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US pushing for Saudi and UAE to end Qatar airspace ban: Report

Trump administration doesn't want Qatar paying flyover fees with funds 'going into Iran's coffers,' Wall Street Journal reports
Restrictions have resulted in Qatari aircraft using Iranian airspace as their only corridor out of region (AFP/file photo)

The United States is trying to resolve a three-year diplomatic feud among Gulf countries by pushing Saudi Arabia and the United Arab Emirates to lift a ban on Qatari airlines using their airspace, according to a report by the Wall Street Journal.

President Donald Trump has applied pressure on the Saudi leadership to end the restrictions, which have resulted in Qatari aircraft using Iranian airspace as their only corridor out of the region, officials told the Wall Street Journal.

These flights and the "overfly fees" paid to Tehran have been an issue of concern for the Trump administration, the Journal reported.

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"There is a greater sense of urgency to resolve the airspace issue," one US official said. "It's an ongoing irritation for us that money goes into Iran's coffers due to Qatar Airways overflights."

Trump held calls with Saudi King Salman and Crown Prince Mohammed bin Salman earlier this spring, the US officials were cited as saying.

The feud between Qatar and its neighbours dates back to 2017, when Bahrain, Egypt, Saudi Arabia and the UAE severed ties with Doha, accusing it of "supporting terrorism". Qatar has repeatedly denied the claims.

Since then, the four countries have continued to impose a land, air and sea blockade against Qatar.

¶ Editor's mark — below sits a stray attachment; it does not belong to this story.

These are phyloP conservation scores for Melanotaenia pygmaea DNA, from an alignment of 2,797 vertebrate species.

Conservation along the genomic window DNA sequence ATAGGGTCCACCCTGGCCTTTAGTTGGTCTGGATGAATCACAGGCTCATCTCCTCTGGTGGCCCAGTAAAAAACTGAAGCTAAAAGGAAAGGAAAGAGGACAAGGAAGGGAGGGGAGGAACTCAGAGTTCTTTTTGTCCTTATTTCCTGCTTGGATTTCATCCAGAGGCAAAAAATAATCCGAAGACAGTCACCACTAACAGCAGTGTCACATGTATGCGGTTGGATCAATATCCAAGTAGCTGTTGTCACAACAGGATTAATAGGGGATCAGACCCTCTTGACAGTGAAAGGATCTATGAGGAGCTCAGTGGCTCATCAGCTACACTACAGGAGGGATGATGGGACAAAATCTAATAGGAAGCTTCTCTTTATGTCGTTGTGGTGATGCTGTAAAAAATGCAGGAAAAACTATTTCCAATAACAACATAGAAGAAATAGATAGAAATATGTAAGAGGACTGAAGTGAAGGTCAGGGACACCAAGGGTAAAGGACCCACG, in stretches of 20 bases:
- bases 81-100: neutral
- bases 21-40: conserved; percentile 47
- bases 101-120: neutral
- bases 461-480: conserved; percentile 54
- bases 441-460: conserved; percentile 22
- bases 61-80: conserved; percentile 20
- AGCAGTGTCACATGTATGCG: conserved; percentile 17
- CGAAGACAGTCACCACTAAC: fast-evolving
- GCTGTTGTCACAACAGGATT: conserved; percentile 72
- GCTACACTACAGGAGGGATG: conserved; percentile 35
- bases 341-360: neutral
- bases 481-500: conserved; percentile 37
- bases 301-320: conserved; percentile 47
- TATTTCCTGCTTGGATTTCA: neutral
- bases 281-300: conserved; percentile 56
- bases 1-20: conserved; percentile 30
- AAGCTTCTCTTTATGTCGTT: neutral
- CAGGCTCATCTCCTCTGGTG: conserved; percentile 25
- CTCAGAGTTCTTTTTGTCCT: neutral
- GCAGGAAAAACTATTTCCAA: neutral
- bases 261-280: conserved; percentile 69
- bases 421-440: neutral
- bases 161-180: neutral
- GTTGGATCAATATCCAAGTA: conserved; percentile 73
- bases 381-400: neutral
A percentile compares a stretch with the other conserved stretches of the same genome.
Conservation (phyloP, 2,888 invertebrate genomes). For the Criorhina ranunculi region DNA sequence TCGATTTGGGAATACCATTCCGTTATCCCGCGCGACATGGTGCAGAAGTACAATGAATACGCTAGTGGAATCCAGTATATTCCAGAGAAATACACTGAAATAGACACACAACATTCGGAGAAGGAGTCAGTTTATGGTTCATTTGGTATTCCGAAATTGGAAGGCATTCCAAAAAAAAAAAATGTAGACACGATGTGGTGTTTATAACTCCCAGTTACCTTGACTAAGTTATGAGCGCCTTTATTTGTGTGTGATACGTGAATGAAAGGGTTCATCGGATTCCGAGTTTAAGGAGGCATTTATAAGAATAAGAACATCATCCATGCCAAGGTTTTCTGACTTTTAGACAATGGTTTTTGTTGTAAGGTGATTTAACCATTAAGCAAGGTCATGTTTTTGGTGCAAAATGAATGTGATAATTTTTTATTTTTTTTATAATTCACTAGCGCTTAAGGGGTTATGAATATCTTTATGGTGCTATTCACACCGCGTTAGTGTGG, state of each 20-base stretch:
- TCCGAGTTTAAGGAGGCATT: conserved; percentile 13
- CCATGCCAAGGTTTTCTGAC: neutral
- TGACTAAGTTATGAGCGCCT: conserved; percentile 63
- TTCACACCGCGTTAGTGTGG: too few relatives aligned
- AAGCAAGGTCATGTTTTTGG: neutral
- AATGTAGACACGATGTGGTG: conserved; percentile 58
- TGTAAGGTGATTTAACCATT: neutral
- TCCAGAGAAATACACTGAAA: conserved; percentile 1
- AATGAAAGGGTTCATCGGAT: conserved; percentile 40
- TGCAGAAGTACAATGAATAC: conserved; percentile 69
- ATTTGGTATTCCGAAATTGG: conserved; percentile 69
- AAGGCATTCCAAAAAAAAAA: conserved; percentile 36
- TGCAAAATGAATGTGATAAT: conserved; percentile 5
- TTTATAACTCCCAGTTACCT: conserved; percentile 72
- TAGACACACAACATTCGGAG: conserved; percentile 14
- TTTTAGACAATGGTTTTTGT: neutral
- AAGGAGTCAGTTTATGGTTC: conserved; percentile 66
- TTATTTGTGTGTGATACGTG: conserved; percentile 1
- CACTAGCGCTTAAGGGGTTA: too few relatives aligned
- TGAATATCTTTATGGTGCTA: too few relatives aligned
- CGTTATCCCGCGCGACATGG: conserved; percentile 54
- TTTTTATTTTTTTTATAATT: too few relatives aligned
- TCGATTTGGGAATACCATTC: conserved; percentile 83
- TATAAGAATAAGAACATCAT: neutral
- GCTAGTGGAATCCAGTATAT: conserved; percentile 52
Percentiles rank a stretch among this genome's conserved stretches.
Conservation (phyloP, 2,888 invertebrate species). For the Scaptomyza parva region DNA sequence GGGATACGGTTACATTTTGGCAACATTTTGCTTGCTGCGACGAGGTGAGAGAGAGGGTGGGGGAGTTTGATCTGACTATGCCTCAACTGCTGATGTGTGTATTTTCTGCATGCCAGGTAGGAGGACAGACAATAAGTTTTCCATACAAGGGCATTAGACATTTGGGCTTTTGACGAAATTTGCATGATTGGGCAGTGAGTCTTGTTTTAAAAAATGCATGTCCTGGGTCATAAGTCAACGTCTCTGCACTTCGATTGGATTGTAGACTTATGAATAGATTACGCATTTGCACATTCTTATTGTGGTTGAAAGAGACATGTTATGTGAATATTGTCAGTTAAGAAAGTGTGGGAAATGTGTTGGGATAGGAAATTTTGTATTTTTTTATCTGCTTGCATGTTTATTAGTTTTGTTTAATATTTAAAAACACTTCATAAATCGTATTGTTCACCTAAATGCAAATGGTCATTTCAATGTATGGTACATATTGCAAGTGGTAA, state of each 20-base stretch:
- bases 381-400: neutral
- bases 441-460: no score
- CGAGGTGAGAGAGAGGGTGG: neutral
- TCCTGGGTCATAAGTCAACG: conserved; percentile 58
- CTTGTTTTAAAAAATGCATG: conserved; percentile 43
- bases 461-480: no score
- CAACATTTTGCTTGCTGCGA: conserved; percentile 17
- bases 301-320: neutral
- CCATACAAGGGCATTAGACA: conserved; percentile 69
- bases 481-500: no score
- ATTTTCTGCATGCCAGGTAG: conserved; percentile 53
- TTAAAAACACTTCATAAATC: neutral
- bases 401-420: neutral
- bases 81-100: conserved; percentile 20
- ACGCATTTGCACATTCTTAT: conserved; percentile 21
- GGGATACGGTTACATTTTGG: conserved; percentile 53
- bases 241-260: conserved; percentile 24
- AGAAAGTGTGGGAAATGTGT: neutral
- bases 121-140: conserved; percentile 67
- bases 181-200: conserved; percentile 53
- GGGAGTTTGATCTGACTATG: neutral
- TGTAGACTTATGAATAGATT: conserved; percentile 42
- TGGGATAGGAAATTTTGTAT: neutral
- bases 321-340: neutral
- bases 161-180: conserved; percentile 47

'Saudi's only leverage'

Washington is also concerned that many members of its military take commercial flights to and from Qatar, which hosts the largest US military base in the Middle East, the Al Udeid Air Base.

Tensions have escalated between Washington and Tehran since Trump walked away from a 2015 nuclear agreement, in which Iran had agreed to abandon its ambitions for a nuclear weapon in exchange for international sanctions relief.

Since then, the Trump administration has reimposed harsh sanctions, as well as new ones, as a part of a "maximum pressure" campaign that aims to bring "Iran to its knees".

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The hostility came to a boiling point at the beginning of this year after the US assassinated top Iranian General Qassem Soleimani.

WSJ reported that the US first appealed for the end to the airspace ban following the 3 January slaying of the Iranian general.

Earlier this year, signs pointed to a thaw in relations between Saudi Arabia and Qatar, then in February, Qatar's foreign minister said efforts to resolve the crisis were unsuccessful.

Riyadh sees the airspace ban as their strongest bargaining chip, and is unwilling to give it up, a person with knowledge of the issue told the Journal. 

"Qatar only wants one thing: open sky, to be able to fly over," said the person. "But if the Saudis give up flyover, there is nothing else Qatar wants. It is the Saudis' only leverage."

Qatar has brought the issue to the United Nations with cases that could potentially force the blockading countries to pay large fines, but hinted that it would drop them if the issue were to be resolved.